Prospecting verified the presence of widespread syenite intrusions over 10 km long by up to 1 km wide at Trident Mountain. Most importantly, a total of eight rock and boulder samples collected in 2010 returned greater than 0.10% Nb2O5 (niobium oxide) with one grab sample from outcrop returning 2.82% Nb2O5 and 500 g/t Ta2O5 (Tantalum oxide). Four boulder samples also returned greater than 0.30% TREO (total Rare Earths oxides) with one mafic intrusive boulder sample returning 2.81% TREO.
Prospecting results to date at the Kin property are very encouraging with four syenite boulder samples over a 700 x 700 meter area returning up to 5.26% TREO(total Rare Earths oxides) and 2.7% Nb2O5. Silt samples from the property are also exceedingly anomalous. Out of 102 silt samples collected from all seven of the Vendor`s rare metal projects in 2010, the single highest value of 2622 ppm TREE (total Rare Earths elements) was returned from this drainage. The sum of the boulder and silt anomalies indicates excellent prospective regions up-hill and up-ice within underexplored areas proximal to and/or on strike with- the Trident Property, located 10 kilometers to the northwest.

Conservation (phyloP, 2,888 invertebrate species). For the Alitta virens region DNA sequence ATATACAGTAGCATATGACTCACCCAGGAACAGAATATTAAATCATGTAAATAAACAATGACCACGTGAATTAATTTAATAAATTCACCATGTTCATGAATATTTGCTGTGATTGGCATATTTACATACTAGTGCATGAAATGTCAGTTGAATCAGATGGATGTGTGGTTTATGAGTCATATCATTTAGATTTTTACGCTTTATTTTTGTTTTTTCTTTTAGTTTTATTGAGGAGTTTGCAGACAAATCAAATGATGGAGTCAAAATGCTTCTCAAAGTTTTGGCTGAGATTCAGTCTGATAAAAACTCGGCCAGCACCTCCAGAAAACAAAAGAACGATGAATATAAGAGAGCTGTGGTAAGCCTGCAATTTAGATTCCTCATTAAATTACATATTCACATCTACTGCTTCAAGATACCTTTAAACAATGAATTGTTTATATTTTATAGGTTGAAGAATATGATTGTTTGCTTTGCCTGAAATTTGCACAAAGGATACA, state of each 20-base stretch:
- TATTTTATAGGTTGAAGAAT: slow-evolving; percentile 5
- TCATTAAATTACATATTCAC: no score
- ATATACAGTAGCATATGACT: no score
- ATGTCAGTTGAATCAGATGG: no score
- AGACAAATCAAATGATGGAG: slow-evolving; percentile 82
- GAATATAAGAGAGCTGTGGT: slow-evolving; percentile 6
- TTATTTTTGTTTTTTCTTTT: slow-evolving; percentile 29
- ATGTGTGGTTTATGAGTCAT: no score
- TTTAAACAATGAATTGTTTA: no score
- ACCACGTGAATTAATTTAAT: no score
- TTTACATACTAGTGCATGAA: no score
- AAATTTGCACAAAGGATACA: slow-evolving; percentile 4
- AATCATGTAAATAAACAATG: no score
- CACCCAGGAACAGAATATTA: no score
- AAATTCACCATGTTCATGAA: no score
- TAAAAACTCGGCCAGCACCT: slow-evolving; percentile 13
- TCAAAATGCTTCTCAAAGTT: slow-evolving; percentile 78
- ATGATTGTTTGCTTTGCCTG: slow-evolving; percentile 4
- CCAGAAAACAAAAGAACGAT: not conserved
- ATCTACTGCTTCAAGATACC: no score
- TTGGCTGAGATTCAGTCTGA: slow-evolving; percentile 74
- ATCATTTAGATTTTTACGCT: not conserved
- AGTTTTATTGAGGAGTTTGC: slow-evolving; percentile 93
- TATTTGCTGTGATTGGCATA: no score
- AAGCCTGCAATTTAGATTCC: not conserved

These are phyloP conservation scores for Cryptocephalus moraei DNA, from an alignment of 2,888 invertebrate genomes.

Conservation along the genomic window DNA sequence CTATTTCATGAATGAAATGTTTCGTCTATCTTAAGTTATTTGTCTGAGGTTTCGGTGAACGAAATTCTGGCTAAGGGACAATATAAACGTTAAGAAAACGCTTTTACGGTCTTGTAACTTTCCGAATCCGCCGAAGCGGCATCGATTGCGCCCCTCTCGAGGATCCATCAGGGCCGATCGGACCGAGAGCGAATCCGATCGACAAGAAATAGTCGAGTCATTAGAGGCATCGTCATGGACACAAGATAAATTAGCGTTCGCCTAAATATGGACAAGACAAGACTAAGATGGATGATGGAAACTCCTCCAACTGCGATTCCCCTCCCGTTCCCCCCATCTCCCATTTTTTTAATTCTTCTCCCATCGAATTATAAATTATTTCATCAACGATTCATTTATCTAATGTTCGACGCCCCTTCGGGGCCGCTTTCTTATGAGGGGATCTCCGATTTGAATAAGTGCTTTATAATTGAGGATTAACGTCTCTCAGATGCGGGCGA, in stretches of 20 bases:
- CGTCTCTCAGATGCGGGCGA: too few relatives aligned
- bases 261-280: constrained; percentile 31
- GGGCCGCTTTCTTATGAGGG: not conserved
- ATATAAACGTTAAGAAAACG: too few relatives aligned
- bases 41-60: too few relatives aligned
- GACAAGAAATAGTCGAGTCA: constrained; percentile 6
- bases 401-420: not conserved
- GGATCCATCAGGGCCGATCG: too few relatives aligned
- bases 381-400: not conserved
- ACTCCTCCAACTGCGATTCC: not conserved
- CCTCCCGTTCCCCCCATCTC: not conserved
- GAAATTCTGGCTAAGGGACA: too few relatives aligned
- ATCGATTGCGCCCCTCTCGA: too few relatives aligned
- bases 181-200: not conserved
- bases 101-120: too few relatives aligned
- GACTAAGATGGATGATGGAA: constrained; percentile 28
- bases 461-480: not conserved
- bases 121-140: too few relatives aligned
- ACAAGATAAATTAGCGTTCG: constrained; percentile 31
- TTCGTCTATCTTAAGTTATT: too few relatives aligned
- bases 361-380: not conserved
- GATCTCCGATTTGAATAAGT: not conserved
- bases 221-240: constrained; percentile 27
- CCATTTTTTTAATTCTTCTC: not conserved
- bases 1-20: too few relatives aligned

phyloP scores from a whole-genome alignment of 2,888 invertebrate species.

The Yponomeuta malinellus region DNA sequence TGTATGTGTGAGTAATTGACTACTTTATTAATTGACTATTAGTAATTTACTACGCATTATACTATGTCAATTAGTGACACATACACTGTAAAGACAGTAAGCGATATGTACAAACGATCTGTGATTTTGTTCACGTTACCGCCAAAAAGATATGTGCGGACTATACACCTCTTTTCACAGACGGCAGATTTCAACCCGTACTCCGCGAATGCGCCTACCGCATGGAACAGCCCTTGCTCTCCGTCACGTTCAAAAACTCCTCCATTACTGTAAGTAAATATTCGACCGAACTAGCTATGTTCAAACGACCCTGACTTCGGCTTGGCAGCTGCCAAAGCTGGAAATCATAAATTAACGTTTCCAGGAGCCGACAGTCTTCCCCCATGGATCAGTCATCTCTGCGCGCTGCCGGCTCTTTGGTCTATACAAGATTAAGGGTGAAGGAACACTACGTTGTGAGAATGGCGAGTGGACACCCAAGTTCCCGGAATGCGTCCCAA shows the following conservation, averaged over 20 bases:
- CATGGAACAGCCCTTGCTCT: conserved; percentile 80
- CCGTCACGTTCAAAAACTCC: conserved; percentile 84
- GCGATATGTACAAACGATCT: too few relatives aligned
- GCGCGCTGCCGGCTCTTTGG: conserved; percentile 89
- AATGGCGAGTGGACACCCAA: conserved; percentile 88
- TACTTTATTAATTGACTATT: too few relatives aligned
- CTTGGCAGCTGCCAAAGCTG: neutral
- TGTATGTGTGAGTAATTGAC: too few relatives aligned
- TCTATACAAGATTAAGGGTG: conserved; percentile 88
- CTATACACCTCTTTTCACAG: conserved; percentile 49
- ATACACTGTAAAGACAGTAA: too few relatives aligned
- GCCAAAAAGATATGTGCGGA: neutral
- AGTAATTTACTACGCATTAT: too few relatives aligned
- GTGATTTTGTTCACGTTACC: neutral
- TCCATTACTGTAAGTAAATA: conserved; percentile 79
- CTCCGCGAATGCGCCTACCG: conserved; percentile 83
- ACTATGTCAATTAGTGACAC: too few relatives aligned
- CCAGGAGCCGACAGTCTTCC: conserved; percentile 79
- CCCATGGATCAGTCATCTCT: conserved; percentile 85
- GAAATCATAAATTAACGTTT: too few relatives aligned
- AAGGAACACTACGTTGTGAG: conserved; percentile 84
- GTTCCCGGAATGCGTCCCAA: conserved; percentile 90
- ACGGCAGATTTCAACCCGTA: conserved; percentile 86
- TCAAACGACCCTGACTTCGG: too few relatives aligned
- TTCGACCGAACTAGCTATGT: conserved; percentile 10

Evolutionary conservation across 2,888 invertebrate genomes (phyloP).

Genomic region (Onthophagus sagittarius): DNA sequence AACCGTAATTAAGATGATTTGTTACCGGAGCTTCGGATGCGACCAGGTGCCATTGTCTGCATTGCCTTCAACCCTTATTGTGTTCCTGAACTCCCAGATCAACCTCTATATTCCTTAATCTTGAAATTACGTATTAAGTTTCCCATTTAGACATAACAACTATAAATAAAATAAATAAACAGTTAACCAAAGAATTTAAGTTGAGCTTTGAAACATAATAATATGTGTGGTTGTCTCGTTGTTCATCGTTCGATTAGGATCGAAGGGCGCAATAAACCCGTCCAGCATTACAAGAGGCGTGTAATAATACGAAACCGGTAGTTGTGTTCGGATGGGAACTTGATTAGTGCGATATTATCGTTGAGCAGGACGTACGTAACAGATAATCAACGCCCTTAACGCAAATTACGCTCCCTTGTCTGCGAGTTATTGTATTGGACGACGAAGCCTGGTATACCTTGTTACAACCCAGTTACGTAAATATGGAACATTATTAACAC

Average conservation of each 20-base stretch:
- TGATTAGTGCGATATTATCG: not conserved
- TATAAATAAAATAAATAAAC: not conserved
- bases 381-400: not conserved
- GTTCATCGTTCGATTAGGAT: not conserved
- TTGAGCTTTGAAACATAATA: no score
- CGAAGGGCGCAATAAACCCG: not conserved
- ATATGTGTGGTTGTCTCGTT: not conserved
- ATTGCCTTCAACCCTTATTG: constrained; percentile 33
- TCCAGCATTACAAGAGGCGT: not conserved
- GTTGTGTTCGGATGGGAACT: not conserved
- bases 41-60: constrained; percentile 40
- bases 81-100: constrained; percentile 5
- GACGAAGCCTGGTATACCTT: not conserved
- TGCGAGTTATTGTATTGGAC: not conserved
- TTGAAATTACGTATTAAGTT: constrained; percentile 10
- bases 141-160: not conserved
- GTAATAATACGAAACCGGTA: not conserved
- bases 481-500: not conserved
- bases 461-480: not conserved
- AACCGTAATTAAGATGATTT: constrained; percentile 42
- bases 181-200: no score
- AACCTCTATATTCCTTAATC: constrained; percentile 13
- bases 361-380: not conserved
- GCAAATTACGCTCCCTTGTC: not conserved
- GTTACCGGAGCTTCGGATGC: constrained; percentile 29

Nine rock samples were collected in 2010 with three of the samples returning greater than 0.20% TREO. The best sample, a zeolite altered syenite, returned 0.30% TREO (total Rare Earths oxide) and 0.52% Nb2O5. This sample was a more anomalous version typical of 0.3-2m wide syenite dykes that crisscross through the mafic alkaline host rocks in this and other parts of the Ice River Complex. This project is immediately adjacent to the Ice River REE-Nb-Base Metals Project operated by Eagle Plains Resources Ltd. (TSX.V: EPL).
All properties acquired were initially staked based on highly anomalous RGS stream-silt anomalies and prospective regional geology. Trident, Kin and IRC are part of, or proximal to, large alkaline intrusive complexes with established potential for REE and niobium mineralization.
In British Columbia, carbonatites, nepheline and sodalite syenites gneisses and related alkaline rocks are found in a broad zone which is parallel to, and on either side of the Rocky Mountain Trench (Pell, 1989). This belt has been labeled the "Rocky Mountain Rare Metal Belt."